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Posted by Michael Lafferty on 2009-01-30
So -I've been wondering if there's an untapped vein of interest in WW2 Supers stuff - or maybe if that's just the best timeframe for the genre...

To provide some context: I recently did a short adventure for Supers20. It was set during the "Golden Age" - WW2. It was called Der Eis Palast and it featured a hidden Nazi base in Antarctica.

It's been doing pretty well - while they probably don't want me to talk exact numbers - it was released during a month everyone called a slump and it was selling reasonably stronger and hasn't tailed off the way I thought it might. So far it's been the best selling Modern Dispatch I've done for RPGObjects

So - Maybe there's something about the clear-cut morality of the Golden Age(Nazis make good bad guys after all - although it's perhaps possible to go back to that well too many times (I'm looking at you, Red Skull) that is appealing in a way that later eras of comics never really had.

I was thinking - some of the big flagship supers look kind of funny outside of the setting of WW2.

Aquaman
- invented in Nov of 1941 - spent WW2 fighting Nazi U-boats and Axis supervillains. The character makes a lot of sense in this setting. There's something meaningful to do in the ocean during that time after all. Since WW2 - Aquaman has been uneven. There have been some interesting stories and an interesting interpretation here or there. But for the most part - he's the member of the JLA that kind of sucks. I don't think anyone even knows exactly where Aquaman even is in the current DCU.

Wonder Woman - She was also created in 1941 and no one has really known what to do with her since VE day. She's wearing the American flag as a bathing suit. What can you have her do other than punch Nazis? She's about as dated as Rosie the Riveter. There's no real stories about Wonder Woman outside of her origin - which has her fighting Nazis. When they gave Joss Whedon a chance to do a Wonder Woman movie - he ran into this very problem.

"Besides [Wonder Woman's] great origin story, there's nothing from the comics that felt right 100 percent, no iconic canon story that must be told. Batman has it made — he's got the greatest rogues gallery ever, he's got Gotham City. The Bat writes himself. With Wonder Woman, you're writing from whole cloth, but trying to make it feel like you didn't. To make it feel like it's existed for 60 years, even though you're making it up as you go along. But who she, and what the movie, is about, thematically, has never been a problem for me. But the steps along the way, it could be so easy for them to feel wrong. I won't settle. She wouldn't let me settle."  (Quote from Nov 2006 interview with Whedon explaining the delay in scripting a Wonder Woman feature)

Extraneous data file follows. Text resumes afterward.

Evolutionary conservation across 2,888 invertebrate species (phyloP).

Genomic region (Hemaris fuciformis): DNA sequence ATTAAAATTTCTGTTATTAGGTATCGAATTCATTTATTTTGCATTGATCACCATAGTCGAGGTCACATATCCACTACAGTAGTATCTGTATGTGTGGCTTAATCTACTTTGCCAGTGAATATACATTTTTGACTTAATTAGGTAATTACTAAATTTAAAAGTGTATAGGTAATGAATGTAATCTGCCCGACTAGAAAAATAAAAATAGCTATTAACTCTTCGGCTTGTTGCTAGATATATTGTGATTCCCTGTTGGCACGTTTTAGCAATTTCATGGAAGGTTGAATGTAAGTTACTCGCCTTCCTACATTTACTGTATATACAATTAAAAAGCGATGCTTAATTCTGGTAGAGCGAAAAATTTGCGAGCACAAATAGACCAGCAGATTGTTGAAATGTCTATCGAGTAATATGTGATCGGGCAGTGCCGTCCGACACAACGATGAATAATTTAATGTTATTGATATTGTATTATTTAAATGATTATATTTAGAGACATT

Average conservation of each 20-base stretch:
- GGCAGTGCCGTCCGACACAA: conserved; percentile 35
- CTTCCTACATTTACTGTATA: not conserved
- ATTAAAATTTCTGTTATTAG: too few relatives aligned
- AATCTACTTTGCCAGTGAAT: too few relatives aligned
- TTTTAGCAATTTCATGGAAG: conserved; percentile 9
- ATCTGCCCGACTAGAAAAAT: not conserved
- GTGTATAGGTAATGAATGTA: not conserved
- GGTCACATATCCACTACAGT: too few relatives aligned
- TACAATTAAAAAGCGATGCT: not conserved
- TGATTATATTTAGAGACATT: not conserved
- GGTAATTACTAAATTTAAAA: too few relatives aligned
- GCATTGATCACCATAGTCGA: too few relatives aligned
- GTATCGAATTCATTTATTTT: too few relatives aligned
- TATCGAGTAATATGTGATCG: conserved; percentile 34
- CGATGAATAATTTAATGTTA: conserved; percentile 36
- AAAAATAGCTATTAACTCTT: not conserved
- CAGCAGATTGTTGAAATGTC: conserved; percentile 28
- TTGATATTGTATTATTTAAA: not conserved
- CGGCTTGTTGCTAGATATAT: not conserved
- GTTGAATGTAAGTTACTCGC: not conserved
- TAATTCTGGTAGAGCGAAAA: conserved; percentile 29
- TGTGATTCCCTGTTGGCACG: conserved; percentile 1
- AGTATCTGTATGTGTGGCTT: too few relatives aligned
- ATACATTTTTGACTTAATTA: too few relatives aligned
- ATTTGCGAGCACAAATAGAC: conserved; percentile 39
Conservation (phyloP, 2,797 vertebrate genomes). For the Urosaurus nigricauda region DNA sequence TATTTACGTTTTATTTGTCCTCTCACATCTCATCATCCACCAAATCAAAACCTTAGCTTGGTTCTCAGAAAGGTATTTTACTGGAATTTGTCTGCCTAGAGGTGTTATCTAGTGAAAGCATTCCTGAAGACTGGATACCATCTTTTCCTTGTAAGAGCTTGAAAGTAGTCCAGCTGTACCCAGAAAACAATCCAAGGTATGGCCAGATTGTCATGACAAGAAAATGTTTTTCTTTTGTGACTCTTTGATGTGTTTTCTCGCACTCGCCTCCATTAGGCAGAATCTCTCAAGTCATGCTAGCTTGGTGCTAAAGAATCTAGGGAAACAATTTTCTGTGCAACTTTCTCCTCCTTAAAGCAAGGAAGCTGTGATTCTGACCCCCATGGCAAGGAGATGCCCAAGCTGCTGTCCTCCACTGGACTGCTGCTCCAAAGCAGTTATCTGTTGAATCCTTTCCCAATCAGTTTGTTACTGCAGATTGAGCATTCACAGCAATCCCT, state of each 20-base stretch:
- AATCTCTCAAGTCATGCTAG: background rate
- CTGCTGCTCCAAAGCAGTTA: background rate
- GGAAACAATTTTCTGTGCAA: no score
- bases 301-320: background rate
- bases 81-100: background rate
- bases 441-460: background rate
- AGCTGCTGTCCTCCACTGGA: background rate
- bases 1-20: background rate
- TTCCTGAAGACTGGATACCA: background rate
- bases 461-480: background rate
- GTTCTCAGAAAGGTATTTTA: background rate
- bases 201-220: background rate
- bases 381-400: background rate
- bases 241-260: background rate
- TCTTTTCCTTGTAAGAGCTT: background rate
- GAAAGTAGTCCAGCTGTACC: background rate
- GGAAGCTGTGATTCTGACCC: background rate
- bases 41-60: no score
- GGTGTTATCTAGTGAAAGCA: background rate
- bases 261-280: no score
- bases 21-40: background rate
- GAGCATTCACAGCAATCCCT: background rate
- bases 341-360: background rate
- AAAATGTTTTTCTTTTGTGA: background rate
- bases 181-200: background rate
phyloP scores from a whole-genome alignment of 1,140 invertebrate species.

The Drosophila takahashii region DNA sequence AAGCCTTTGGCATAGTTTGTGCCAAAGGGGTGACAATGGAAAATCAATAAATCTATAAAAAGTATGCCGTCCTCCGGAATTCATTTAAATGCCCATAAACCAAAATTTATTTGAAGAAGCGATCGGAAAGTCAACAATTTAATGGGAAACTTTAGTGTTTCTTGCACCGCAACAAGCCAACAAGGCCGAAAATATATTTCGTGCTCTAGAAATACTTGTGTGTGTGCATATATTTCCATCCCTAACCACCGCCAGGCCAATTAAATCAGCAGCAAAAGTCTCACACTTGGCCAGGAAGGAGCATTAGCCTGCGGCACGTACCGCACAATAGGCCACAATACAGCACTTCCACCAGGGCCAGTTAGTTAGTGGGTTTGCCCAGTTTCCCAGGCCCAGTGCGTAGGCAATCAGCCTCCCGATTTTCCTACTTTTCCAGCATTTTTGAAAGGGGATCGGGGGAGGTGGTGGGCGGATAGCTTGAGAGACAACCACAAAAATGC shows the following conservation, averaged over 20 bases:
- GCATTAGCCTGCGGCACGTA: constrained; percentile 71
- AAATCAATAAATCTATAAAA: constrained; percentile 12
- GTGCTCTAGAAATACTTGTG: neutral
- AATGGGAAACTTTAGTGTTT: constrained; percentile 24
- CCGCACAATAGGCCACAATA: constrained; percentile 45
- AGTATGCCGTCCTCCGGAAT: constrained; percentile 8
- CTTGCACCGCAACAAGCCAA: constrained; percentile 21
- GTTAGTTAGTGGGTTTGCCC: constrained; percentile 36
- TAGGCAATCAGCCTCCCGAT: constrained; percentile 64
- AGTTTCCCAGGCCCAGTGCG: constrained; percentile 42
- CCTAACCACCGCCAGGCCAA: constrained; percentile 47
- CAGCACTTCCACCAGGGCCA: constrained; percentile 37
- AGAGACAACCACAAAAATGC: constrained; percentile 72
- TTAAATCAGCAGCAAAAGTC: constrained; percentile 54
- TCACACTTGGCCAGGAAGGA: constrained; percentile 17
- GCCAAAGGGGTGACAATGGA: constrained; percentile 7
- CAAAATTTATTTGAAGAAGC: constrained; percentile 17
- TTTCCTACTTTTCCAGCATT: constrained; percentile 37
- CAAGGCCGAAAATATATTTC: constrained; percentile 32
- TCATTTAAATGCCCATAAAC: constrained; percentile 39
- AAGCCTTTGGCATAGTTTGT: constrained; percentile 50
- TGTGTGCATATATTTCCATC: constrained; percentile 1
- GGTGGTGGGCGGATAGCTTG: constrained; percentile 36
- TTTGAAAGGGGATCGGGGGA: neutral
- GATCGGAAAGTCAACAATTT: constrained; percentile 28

(BTW - here's the link to the trailer for the soon to be released Wonder Woman animated film from Warner Bros Animation - - looks pretty decent from what I can see.)

Depending on which rumors you read - Whedon's (and other) scripts focused on Wonder Woman's origin - back in WW2. Which seems sensible - she's almost so completely of that time - she doesn't seem to fit cleanly anywhere else.

Captain America  - The same issue - perhaps moreso. Can you think of one non-Avengers Cap story off the top of your head (besides his death)?

Cap - meh. Got nothing. I recall a few times when they tried to make someone else Cap in the 80s and there was a slug-fest for who got the shield. Maybe it's because he's got a lame Rogue's Gallery, but it's hard to get around the fact that in the modern age- he's an ensemble player.

The last time he was really a center stage hero was when he was punching Hitler in the jaw every other issue.

Having said that - Brubaker is doing a heck of a job on Captain America these days. He's taken the "Cap as a quasi Secret Agent" thing (which they've been trying to make work with Cap and with Wonder Woman since the 70s or so) and made it shine. Mainly through well-done action set pieces, lots of WW2 flashbacks and well, killing Steve Rogers. (Also - he's got a large and interesting supporting case in his book - Red Falcon, Black Widow, Sharon Carter etc - - which brings us back to the "Cap is an ensemble player" argument)

Maybe comics (for some segment of the characters - and perhaps the audience) is sort of permanently tied to the 1930s/1940s. That's when some of the flagship characters simply fit the best.

Also - there's a built in, bullet-proof rationale for super-powered champions in garish costumes. It's accepted that there's powerful, calculating evil (with a capital E) in the world that needs a sock in the jaw. And it has its own super-powered warriors - so we need ours. It answers a lot of the nagging issues about the supers genre right off the bat. (Why are you wearing a funny outfit? It's a uniform - aint' you heard? There's a war on, Mac.")

So - where am I going with this wool-gathering?
Well - I've decided to work up another Supers20 adventure - this one set in London during the Blitz. It's just in the preliminary stages - but I'll be interested to see if it gets the kind of response that Der Eis Palast has...

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